2d Sunday of Lent
Feb. 24, 2013
Christian Brothers, Iona College, N.R.
“Nourish us inwardly by your word, that, with spiritual sight made pure, we may rejoice to behold your glory” (Collect).
|The Transfiguration by Bellini, 1487|
We pray that the word of God might nourish us inwardly. We all believe that God’s word, the Sacred Scriptures, possesses a special power to feed our souls with divine truth; to transform and build us up, not physically but spiritually; to imprint something of the divine image in our hearts.
The word is so important that we read it in all our liturgies; this was one of the most important liturgical reforms of the 2d Vatican Council. We’re encouraged to read a portion of it even in Penance, tho we usually don’t—old habits being so hard to die.
If God were to hear our prayer that his word should nourish us inwardly, what might happen? We’d make time to read and meditate upon the Scriptures. Isn’t it obvious that his word will have an inward effect upon us only if we read it or listen to it? if we give it a chance to sink in, to take root, like the seed that the sower scattered so prodigally in Jesus’ parable?
Of course, we have to allow the word to sink in—not to be shallow ground for it, not to choke it off with distractions and a thousand mundane concerns. We’d have to take the word seriously and apply it to ourselves: to our lives, our families, our community, our ministry.
During Lent we might resolve to do more reading and reflecting upon the Scriptures, perhaps to make them an ongoing part of our daily spiritual life. We who pray the Liturgy of the Hours every day have a leg up on that score, but we might ask ourselves whether we’re truly attentive as we pray the Hours, or do we just rush thru them mechanically, thoughtlessly? Could we take a piece of the Hours—a psalm, a reading—and pray with it privately? Or ought we to do additional Scripture reading on our own?
There’s another profound sense in which God’s word nourishes us. Jesus is the Word made flesh, and he is our spiritual food in the Eucharist. During Lent, catechumens are in their final preparation for the sacraments of initiation; so it’s very fitting that the whole Church pray with them that they may be nourished with God’s Living and Eternal Word in the Eucharist. Of course, we “veteran” Catholics need that same nourishment. We need to be so fed by Jesus our Lord that we’re transformed in our words and actions into his very image—Christ within us showing outwardly.
We who celebrate the Eucharist daily probably could be more attentive to what we’re doing, less distracted. I could, for sure. Those who don’t come to Mass daily might add a weekday Mass or 2 to their Lenten practices each week.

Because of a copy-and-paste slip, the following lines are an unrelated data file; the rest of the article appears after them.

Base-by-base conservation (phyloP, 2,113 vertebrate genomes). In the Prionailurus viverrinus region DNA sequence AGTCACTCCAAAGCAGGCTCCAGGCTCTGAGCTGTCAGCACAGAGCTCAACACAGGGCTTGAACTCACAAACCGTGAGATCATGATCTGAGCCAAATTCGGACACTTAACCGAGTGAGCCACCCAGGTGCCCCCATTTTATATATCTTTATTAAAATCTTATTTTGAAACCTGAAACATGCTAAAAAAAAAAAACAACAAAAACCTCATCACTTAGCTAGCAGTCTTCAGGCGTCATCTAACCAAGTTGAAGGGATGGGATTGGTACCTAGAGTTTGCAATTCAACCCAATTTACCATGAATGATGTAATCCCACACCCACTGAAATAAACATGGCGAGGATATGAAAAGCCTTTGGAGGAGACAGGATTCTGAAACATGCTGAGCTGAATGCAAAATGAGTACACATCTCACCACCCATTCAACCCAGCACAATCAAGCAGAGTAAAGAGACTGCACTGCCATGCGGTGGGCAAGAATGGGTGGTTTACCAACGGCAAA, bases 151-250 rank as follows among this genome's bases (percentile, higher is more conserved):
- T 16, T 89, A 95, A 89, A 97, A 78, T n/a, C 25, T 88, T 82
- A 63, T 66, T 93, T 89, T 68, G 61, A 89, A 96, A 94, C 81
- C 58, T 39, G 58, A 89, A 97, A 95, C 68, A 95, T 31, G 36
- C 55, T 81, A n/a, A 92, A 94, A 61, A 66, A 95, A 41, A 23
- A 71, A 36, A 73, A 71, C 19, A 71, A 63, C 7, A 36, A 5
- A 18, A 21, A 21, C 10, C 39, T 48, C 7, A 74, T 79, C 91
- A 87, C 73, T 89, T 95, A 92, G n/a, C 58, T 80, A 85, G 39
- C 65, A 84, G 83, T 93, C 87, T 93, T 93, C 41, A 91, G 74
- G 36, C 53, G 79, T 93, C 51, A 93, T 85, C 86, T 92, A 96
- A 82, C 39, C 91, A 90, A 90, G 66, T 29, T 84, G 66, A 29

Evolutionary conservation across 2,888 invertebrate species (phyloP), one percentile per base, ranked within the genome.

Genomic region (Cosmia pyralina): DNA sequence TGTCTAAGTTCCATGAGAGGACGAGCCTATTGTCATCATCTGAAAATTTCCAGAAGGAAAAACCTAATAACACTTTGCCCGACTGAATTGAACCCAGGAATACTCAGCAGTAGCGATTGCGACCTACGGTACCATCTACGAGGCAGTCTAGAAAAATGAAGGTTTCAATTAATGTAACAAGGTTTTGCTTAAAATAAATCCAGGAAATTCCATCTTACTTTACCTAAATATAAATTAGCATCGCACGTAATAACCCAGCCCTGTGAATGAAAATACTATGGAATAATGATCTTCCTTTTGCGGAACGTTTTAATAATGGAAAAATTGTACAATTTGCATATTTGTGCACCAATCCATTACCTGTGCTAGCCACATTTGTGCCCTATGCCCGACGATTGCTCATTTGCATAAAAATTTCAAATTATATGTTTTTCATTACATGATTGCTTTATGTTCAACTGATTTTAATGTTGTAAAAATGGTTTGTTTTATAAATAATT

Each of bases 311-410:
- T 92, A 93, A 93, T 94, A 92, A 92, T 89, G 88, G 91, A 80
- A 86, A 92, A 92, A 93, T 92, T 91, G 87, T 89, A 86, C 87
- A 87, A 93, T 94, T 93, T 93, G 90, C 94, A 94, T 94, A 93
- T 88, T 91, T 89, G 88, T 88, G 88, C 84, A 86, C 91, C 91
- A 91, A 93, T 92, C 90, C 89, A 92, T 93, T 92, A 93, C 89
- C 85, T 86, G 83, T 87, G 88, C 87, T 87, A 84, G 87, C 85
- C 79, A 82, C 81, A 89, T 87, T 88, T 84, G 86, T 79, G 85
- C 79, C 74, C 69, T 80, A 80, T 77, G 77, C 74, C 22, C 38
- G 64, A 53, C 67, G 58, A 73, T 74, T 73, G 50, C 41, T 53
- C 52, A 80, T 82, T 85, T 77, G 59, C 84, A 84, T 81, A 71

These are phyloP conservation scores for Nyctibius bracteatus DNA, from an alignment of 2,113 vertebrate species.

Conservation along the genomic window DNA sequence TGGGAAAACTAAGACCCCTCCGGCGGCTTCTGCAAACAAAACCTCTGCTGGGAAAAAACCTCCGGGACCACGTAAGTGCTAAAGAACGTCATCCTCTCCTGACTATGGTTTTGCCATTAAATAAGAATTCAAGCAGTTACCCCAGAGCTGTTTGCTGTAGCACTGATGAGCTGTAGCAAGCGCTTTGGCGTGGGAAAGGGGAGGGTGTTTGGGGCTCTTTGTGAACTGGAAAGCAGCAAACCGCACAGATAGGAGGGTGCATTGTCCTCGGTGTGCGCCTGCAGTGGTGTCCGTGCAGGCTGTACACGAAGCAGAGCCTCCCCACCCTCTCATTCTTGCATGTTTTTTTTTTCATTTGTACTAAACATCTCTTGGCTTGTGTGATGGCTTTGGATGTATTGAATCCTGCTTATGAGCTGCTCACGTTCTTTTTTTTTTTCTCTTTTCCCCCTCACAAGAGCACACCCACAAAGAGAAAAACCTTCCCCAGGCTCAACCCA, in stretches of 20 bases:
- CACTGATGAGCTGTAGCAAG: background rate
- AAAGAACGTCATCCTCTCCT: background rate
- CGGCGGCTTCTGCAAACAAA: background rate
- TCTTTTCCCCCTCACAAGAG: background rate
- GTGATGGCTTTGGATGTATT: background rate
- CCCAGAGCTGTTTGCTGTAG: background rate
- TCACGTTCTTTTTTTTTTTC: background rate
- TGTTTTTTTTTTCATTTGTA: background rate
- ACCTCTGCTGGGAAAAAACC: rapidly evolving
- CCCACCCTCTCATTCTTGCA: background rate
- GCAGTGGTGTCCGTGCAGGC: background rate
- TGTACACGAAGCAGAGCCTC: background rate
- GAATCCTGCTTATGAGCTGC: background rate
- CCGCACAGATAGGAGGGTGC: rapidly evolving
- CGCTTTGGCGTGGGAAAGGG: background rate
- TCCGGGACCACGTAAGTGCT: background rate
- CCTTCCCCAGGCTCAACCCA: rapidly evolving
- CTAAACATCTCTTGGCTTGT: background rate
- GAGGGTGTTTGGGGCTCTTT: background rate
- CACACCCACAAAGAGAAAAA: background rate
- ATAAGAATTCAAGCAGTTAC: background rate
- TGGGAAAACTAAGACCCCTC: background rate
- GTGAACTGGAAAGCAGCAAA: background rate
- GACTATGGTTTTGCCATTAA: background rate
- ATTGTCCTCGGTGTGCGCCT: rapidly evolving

In last week’s gospel, we heard how the Devil tempted Jesus to turn a stone into bread; Jesus rejected the temptation by quoting from Deuteronomy (8:3): “Man doesn’t live by bread alone” (Luke 4:3-4). Matthew’s version of the temptation (4:4) completes the verse that Jesus cites: “not by bread alone but by every word that comes from the mouth of God.”
Our familiarity with the word of God gives us guidance for our lives. Being rooted in the word of God, we’re strengthened to resist temptations, including subtle ones like the one that was laid before Jesus.
We can see here the aptness of the double metaphor of our opening prayer. God’s word strengthens Jesus—and us—to resist temptation. As Wonder bread used to build strong bodies 12 ways, the nourishing sacred word builds strong souls (in multiple ways).
The word also enlightens us that we might recognize temptation for what it is. Doesn’t temptation, very often, present itself in the guise of something good? The word enlightens us that we might might discern what is the true path for us: “Your word is a lamp for my feet, a light for my path,” one of the psalms tells us (119:105). Don’t we often talk ourselves into some failing, some sin, arguing its benefits? So our “spiritual sight” needs to be “made pure” by God’s word, that word which, as Hebrews assures us, “is living and effective, sharper than any two-edged sword, penetrating even between soul and spirit, joints and marrow, and able to discern reflections and thoughts of the heart” (4:12).
As we look tonite at the example of the 3 select apostles who witness the transfiguration of Jesus, who hear his dialog with Moses and Elijah about “his exodus that he was going to accomplish in Jerusalem” (Luke 9:31), who are commanded to “listen to him” (9:35)—and who still fall short in numerous ways before, during, and even after the Lord’s passion and resurrection—their example reminds us that this nourishment and purification by God’s word (the written word, the proclaimed word, the Eucharistic Word) is a long, long process of conversion for us; a process that involves not one Lent but many Lents; not one celebration of the sacrament of Reconciliation but many; not one resolution to live closer to Jesus but renewed resolutions.
So we take courage to continue our own “exodus” of discipleship with Jesus, the Word of God, until “the Lord Jesus Christ changes our lowly body to conform with his glorified body” and our discipleship reaches its perfection “in heaven” (Phil 3:20-21), until we “behold God’s glory” (Collect).